If you are not in a contract to purchase this property, but are very interested, make sure that it is clear in your contract that you want to have the right to perform a lead paint test. Contact several lead paint testing contractors in the area and get pricing for these test prior to getting into the contract to purchase. That way, you have the cost of the test up front and have the right to run the test if you feel that it is necessary. Some home inspectors perform lead tests and some do not. I would make sure that you hire an inspector that does so that all of your concerns can be addressed during one appointment.

My first home had lead paint, and it was never a concern to us because we never had to do any extensive work inside the home on surfaces that had the paint on it. As Chris said below, it is more prevalent on window sills, mouldings, doors and trim work. If the sellers have painted over with latex paint which is the product that has been more widely used since 1978, the lead paint has been covered and does not pose as much of a threat until you sand or strip all of the paint off or if the paint is peeling off. That is where you get the most risk. Young children and babies tend to teeth on things and could ingest the lead paint by chewing on a window will or some trim work in the house. Just be aware of this and keep your children from doing that. It can cause a serious health risk to infants and young children.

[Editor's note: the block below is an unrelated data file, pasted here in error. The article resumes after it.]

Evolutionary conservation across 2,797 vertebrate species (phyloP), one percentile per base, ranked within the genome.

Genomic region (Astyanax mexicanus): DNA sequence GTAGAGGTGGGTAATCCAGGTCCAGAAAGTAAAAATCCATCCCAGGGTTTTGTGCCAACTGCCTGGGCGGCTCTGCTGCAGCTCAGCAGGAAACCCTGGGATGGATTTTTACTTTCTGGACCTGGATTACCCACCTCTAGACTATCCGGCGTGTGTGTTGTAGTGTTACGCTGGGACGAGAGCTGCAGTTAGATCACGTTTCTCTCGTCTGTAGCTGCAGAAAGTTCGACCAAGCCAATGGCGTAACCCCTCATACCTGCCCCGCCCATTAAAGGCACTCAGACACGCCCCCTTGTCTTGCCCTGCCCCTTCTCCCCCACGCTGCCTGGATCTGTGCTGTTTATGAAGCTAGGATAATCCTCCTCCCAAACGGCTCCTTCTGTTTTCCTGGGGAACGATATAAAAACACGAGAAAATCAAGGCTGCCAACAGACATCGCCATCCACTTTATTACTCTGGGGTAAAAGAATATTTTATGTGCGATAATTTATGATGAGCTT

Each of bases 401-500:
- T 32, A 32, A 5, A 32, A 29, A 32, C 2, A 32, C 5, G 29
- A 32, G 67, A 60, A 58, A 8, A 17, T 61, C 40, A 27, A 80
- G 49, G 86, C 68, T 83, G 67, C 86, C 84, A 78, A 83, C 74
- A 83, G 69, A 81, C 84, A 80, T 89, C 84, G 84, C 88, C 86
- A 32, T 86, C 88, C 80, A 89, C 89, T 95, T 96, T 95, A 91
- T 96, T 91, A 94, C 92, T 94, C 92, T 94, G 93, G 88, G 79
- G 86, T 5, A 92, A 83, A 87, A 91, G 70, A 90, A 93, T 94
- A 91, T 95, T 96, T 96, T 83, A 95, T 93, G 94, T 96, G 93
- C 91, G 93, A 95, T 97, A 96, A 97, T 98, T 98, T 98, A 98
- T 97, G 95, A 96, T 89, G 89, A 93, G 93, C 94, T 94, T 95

The truth is that lead paint was a more durable product and lasted longer than the paint we use today. But the health risk it poses far outweighed it's durablity factor and was removed from the market.

Please feel free to contact me if you have any further questions.
Web Reference: http://www.tinabeasley.com
0 votes Thank Flag Link Tue Aug 12, 2008